The second way of believing is tradition. For example, the People of Israel believe that there is a GOD because they received from their Biblical ancestors the revelation of GOD at the Exodus and Mount Sinai, Egypt. It is a tradition that has been passed down through all generations from father to son.
Many today tend to disregard tradition. Yet, tradition expresses two of our basic cognitive competencies: memory and trust. Without relying on memory, we can know nothing other than the present moment; without trusting other people's words, such as parents and teachers, we can know nothing but the limited realm we experience directly. Therefore, all of our broad knowledge relies on memory and trust. Although these can be misleading, ignoring them will inevitably lead to greater mistakes and missing entire areas of knowledge.
Tradition embodies these two factors: the national memory of the entire nation and the trust of each generation in its Biblical ancestors to instill truth, not falsehood. In any case, if there is a national tradition about the occurrence of certain events, logic instructs us to believe it by default unless proven otherwise. Whoever wants to refute it, the burden of proof is on him.
However, this consideration must be supplemented by another consideration. The Jewish tradition is different from all the traditions of other religions. Other religions are based on the words and deeds of a lone man, passed on by his disciples. Over time, his disciples have succeeded in convincing many more people – in pleasant ways or by the power of the sword (or in other cases, ancient myths and customs without a clear source).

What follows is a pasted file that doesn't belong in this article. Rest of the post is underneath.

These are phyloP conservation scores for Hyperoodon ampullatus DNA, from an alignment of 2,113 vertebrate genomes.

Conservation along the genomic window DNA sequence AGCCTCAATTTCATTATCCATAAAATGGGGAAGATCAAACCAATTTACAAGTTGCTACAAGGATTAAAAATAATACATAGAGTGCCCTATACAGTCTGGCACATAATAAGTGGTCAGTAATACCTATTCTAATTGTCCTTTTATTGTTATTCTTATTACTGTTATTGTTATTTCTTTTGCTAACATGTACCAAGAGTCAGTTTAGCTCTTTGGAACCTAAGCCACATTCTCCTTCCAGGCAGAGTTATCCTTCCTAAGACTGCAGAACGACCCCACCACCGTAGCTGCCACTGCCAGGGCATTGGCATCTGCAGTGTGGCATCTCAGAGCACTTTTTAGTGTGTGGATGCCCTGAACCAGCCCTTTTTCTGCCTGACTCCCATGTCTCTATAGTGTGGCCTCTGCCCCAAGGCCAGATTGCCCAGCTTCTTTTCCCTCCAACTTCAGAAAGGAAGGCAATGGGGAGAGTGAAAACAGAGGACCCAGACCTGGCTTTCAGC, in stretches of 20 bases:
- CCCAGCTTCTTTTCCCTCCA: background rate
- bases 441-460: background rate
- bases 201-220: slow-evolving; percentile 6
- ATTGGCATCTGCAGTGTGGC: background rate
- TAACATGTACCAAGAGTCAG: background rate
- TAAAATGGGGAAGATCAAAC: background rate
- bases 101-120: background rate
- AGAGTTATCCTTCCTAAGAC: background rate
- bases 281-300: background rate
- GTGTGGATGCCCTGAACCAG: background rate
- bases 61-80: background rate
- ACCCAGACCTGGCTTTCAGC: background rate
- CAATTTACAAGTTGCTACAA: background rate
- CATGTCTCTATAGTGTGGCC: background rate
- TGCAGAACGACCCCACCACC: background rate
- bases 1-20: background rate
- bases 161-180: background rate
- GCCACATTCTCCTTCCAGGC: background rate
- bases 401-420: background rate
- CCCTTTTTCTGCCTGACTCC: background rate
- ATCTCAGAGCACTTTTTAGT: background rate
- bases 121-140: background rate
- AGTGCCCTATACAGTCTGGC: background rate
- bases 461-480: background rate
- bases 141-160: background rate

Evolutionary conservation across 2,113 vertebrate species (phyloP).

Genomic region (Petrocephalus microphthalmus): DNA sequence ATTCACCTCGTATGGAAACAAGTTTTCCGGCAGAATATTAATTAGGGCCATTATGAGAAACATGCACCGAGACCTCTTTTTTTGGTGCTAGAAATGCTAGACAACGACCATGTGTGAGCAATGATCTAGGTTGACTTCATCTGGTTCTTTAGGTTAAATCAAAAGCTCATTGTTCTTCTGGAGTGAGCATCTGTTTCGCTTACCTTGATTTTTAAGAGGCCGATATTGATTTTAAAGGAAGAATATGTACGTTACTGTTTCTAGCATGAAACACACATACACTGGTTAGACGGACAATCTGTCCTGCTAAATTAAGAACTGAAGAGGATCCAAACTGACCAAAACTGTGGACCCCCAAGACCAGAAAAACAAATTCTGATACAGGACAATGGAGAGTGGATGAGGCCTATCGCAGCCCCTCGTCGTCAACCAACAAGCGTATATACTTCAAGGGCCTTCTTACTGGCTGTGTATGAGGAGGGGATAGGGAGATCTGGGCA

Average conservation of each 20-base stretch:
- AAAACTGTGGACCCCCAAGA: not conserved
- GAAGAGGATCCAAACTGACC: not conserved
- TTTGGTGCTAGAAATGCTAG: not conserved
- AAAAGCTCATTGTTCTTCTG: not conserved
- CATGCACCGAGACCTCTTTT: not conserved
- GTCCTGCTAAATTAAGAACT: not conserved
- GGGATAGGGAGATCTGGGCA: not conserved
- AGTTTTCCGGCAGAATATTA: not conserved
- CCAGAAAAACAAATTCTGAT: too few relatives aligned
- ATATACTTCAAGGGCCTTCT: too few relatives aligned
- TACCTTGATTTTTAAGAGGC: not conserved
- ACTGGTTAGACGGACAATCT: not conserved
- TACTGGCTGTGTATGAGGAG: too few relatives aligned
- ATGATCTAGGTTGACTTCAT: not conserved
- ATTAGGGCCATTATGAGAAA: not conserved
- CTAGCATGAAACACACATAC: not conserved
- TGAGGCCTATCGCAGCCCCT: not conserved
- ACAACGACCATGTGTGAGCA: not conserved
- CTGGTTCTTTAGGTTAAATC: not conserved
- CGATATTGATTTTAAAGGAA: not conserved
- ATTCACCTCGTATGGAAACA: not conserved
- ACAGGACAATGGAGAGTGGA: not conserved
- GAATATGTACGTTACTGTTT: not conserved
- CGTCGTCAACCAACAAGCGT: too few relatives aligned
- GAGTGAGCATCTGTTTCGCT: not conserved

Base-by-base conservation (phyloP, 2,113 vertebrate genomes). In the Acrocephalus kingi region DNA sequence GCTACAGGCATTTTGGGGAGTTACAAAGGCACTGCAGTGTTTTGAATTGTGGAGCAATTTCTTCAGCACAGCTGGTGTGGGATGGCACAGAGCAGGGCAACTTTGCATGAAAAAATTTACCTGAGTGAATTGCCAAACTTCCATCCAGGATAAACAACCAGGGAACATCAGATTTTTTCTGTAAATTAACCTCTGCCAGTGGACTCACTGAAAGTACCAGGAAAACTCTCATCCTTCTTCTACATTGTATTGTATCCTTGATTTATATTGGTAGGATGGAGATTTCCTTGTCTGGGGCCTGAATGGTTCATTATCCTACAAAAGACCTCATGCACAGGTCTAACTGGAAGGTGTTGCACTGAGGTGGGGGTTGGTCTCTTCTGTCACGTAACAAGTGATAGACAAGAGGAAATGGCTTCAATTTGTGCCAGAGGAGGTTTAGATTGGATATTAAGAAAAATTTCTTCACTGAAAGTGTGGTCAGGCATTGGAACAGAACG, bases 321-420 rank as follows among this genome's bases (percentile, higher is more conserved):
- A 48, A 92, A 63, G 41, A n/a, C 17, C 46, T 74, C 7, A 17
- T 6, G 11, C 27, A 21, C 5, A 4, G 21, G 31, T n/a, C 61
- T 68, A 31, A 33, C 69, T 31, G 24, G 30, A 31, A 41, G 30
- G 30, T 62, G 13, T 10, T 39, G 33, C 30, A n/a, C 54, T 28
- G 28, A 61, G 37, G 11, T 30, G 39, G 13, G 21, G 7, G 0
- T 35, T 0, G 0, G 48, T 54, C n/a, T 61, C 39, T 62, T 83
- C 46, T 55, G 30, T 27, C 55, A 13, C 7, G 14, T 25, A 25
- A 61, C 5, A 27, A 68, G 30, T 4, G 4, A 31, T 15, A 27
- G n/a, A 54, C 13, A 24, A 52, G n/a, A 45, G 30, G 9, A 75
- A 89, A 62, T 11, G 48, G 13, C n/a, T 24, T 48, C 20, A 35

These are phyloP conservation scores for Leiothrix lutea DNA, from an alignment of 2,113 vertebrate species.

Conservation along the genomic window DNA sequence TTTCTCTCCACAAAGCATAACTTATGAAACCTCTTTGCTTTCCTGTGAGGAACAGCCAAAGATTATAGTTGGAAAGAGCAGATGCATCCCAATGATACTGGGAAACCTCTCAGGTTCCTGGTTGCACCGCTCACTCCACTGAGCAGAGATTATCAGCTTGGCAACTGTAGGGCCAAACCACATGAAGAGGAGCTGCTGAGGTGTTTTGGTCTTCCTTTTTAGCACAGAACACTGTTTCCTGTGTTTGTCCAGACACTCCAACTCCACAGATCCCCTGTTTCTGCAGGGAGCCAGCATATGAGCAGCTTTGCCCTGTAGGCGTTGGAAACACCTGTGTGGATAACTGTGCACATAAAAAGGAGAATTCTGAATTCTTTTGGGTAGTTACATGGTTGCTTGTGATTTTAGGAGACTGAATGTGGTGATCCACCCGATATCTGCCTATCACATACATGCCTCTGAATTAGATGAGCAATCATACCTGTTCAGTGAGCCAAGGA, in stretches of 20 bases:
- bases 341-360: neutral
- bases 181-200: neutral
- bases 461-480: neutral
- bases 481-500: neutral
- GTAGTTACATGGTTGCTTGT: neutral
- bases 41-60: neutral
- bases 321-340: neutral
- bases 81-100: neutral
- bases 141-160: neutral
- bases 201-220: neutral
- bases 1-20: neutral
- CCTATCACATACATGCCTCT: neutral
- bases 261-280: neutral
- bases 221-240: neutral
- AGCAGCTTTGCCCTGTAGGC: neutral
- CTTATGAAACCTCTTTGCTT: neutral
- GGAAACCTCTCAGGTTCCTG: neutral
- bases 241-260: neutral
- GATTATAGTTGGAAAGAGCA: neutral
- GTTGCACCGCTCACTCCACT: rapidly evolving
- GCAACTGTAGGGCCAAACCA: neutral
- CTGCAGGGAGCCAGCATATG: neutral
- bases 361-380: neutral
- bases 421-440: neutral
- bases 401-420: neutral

However, persuasion is not like tradition. For example, if a contemporary Christian or Muslim is asked why he believes in Jesus or Muhammad, he will say that he received it from his ancestors. But if we look back, there is no continuous connection between his ancestors and the people who directly witnessed the activities of Jesus or Muhammad.
This reveals that his Biblical ancestors were persuaded to convert to Christianity or Islam, following the missionaries' or conquerors' influence. In Judaism, on the other hand, there is a tradition of an entire people proclaiming that GOD exists, when throughout history, each generation has testified to its sons that it came from its Biblical ancestors – to the first Biblical ancestors who attended the same events themselves.
The founding events of the People of Israel, the Exodus from Egypt, and Mount Sinai's status are unique in human history. No other nation testifies that GOD was revealed to an entire people in prolonged revelations and miracles that lasted for decades, changing history and geopolitical reality throughout the region. Other religions are usually based on local and short-lived miracles in front of a small audience, which has not brought about significant changes in history.
On the other hand, Judaism tells of ten plagues that overcome a strong power, the superpower of Egypt; of the parting of the Red Sea; of a divine food that miraculously nourished in the wilderness an entire nation over 40 years. If these are fictional stories, how is it possible that no other people or religion invented such stories for themselves? The very uniqueness of the Jewish tradition is evidence of its truth.
The stories and the Torah's messages are clearly unusual in light of their time and place: work for only one GOD, unimaginable as a statue and figure, and the ability to forge a direct connection between GOD and the whole nation.
All of these factors attest to the credibility of the Jewish tradition and make belief in it rational.